I was perfectly content arriving a little late as the opening act, Michael Franti and Spearhead, was largely going to be a waste of time until I could see who I came to see.
With no basis in fact, I wrote Franti off – having assigned the “reggae” tag to his music – not my favorite genre.
All but his most ardent fans know Franti primarily from his 2008 and 2012 efforts, “Say Hey (I Love You)” or “The Sound of Sunshine,” but there’s a lot more to this guy and like any artist his background defines his work.
Franti was born in 1966 in Oakland, CA. His dad was African-American and Native American, his mom an amalgamation of German, Irish and French. At birth, she feared her family wouldn’t accept Michael so she put him up for adoption.
Mull that over for a minute.
It’s 1966 in San Francisco, about anything was cool there even then. And look at his mom’s own mixed heritage, but she painfully gave up her son over a fear of a lack of acceptance.
Franti was immediately taken in by a white, professional couple who had three biological kids but adopted two African-American sons. Franti was welcomed, lovingly, into a mixed race family, one that they created with intent.
It was in high school and college that Franti became friends with a Priest who taught him creative writing skills, how to put thoughts to paper and leading to his exploration of poetry. He bought a guitar and started writing songs, inspired by the hip hop, punk, and reggae that was being played on the campus radio station at the University of SF.
His professional career started in 1986 with his first band, The Beatnigs, playing industrial punk and spoken word. They broke up and he formed The Disposable Heroes of Hiphoprisy, as Franti’s anger years set in. He was writing highly politically charged lyrics that railed against world’s injustice and social issues of the day. They garnered limited mainstream attention but they were asked by U2 to open for their Zoo TV Tour.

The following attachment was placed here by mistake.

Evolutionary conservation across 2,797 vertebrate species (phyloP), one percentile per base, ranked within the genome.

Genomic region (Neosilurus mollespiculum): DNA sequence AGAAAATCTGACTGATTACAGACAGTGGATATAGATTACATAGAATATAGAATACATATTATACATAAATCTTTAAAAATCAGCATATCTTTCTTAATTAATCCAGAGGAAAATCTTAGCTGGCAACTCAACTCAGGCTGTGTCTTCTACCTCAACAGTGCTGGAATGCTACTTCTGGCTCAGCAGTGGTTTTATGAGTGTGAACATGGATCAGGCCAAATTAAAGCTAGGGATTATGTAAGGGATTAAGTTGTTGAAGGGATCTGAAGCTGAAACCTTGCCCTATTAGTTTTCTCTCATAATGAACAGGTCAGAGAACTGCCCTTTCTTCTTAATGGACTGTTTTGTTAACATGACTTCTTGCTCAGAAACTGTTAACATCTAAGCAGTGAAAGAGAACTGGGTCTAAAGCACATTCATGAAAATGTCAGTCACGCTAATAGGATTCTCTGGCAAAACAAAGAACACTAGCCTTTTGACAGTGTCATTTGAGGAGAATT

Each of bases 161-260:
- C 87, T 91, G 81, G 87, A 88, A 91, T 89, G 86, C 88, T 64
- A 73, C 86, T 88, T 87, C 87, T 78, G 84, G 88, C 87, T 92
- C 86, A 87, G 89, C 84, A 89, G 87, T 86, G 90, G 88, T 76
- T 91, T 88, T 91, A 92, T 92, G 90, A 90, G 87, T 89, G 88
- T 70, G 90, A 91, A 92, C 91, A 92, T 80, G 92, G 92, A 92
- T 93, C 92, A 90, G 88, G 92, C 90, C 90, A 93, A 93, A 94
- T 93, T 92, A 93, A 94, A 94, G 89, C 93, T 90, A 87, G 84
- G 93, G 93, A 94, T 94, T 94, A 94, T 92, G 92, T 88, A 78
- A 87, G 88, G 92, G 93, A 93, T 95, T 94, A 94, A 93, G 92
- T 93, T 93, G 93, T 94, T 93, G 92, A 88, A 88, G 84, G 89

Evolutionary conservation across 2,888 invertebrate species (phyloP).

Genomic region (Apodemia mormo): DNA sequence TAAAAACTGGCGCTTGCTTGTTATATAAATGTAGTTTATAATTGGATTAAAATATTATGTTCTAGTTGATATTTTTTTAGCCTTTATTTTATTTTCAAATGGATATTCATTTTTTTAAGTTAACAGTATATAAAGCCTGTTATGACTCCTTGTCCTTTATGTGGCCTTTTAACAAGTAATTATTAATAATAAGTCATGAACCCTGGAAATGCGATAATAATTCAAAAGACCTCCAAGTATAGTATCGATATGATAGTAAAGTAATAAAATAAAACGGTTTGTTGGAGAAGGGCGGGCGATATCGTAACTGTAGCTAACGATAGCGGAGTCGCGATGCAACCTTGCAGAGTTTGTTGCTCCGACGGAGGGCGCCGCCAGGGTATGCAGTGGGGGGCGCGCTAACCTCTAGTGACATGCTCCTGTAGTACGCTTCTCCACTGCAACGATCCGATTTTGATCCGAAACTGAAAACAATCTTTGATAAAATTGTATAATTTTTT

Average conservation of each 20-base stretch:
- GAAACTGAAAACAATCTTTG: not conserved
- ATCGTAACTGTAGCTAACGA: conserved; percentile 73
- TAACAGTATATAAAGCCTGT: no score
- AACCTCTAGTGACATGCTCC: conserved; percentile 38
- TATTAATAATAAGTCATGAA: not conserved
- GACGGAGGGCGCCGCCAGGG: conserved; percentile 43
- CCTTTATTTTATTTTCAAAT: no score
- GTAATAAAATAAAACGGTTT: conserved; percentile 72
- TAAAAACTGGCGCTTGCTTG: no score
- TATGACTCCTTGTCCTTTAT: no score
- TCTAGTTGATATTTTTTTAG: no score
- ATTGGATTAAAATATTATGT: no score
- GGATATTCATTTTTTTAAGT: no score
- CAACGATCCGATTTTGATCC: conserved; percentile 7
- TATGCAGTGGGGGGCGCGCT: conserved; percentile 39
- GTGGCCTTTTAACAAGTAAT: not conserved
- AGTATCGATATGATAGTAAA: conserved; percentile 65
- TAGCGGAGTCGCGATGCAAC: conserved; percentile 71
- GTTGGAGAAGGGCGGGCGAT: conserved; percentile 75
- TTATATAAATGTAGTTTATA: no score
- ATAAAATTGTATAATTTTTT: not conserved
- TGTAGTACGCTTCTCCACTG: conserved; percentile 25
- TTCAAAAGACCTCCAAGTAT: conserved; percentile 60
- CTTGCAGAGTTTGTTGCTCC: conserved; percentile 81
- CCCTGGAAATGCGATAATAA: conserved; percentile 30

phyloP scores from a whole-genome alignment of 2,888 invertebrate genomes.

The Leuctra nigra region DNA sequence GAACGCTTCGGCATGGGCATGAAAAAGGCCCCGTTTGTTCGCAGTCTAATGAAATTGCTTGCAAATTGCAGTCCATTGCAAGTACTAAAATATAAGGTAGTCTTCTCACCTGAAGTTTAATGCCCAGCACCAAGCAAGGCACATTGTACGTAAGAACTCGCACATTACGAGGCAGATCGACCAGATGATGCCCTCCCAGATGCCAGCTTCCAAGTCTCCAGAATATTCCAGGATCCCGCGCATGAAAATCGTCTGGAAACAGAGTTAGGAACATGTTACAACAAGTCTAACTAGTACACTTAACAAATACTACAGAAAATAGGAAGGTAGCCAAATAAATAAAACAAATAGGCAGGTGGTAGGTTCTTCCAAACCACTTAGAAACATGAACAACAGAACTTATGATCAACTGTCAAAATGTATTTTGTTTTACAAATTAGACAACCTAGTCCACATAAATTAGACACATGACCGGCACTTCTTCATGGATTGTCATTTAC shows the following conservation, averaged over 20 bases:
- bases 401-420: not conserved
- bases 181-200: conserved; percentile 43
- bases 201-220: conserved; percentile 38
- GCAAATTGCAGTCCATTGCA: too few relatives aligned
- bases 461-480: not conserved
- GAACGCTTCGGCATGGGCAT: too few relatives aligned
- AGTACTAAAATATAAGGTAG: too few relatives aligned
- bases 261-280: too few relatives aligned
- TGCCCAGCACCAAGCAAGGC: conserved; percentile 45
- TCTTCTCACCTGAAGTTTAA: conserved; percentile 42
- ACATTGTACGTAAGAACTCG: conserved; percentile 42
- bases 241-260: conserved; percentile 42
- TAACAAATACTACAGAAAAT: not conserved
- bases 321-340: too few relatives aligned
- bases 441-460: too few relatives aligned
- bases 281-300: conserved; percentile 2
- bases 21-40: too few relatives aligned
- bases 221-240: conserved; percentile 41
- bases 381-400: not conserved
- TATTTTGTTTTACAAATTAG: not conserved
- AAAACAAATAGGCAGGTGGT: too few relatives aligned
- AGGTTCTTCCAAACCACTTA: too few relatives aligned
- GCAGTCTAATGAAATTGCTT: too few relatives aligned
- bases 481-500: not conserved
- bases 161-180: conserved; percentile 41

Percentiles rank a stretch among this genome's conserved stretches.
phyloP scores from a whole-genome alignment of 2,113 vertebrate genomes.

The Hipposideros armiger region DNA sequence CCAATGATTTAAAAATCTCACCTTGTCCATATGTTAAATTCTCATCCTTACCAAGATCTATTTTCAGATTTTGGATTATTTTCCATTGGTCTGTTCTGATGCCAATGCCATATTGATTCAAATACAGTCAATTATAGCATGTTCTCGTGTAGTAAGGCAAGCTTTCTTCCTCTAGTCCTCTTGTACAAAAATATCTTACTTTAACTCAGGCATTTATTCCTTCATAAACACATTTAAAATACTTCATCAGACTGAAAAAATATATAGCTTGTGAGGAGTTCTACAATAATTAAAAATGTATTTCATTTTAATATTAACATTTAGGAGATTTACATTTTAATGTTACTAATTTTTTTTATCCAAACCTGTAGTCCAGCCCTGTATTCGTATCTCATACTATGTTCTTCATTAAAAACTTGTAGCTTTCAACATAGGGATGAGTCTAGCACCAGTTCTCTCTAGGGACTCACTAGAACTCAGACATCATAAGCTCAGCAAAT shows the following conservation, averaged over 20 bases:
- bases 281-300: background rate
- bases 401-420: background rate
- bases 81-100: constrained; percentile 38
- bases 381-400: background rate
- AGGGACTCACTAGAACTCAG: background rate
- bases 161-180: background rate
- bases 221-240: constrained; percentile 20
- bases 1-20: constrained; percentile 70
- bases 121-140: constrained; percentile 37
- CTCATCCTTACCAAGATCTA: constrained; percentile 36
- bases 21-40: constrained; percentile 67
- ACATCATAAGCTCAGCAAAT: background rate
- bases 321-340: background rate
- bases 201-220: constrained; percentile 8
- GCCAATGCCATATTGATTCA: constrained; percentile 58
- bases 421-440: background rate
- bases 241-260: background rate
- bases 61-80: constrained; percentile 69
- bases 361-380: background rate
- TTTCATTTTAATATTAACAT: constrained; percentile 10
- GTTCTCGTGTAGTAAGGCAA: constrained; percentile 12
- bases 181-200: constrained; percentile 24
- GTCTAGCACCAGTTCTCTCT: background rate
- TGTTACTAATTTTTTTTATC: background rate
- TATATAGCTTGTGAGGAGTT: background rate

Hero’s disbanded, Franti formed Spearhead and after 20 years of struggle became an overnight success with the release of All Rebel Rockers and the single “Say Hey (I Love You)”.
It had a slow start, but Franti actually credits Midwest radio stations and fans for making that song what it was, a year after its release.
I can’t document it for sure, but I think the first time he came to our area was a 2006 appearance at “Tickarusa” aka Wakarusa.
By 2010 his songs were getting play in commercials, movies, TV shows and “The Sound of Sunshine” became Frant’s most commercially viable project.
“My appendix ruptured suddenly in the middle of a tour and I ended up in the hospital for eight days while they figured out what was wrong with me,” recalls Franti. “I almost died and I wrote many of these songs coming out of that experience while I was in the hospital for another week or so after that. During that time, I really took a moment to prioritize what’s truly important in my life — and in the end, that’s really about the people who I love. Even in that hospital, I could laugh with the people I love, cry with them, and start to find the sun again.”
While his trademark, socially conscious lyrics are still firmly in place, Frante’s cranking out some really positive, happy music. It’s not as politically in your face, he’s not the angry young man he once was but still very much the poet and activist he’s always been. And man, what a fresh, clean sound. Positive messages, hope, love and joy, all make for a highly marketable, listenable album and something you don’t want to miss.
Now, he’s touring for the release of “All People.” It’s the best possible combination of reggae groove with a side order of folk, rock, hip hop, pop, jazz and funk
To summarize Franti and his music, no one says it better than Franti himself:
“Music is sunshine. Like sunshine, music is a powerful force that can instantly and almost chemically change your entire mood. Music gives us new energy and a stronger sense of purpose.”
“Music is something you can’t hold in your hands, smell it, taste it or even see it, yet somehow just coming together and feeling these little vibrations that tickle our eardrums can somehow lift us all up out of our most difficult moments in life to unimaginable heights.”
Come out to the Crossroads on the on 27th and see who I consider the most positive, socially conscious artist in music today. No nude girls swinging from “wrecking balls,” no twerkfest, no GaGa-tation or boy band BS here.
Just great sound and happy music with a positive spin.
All you need is love.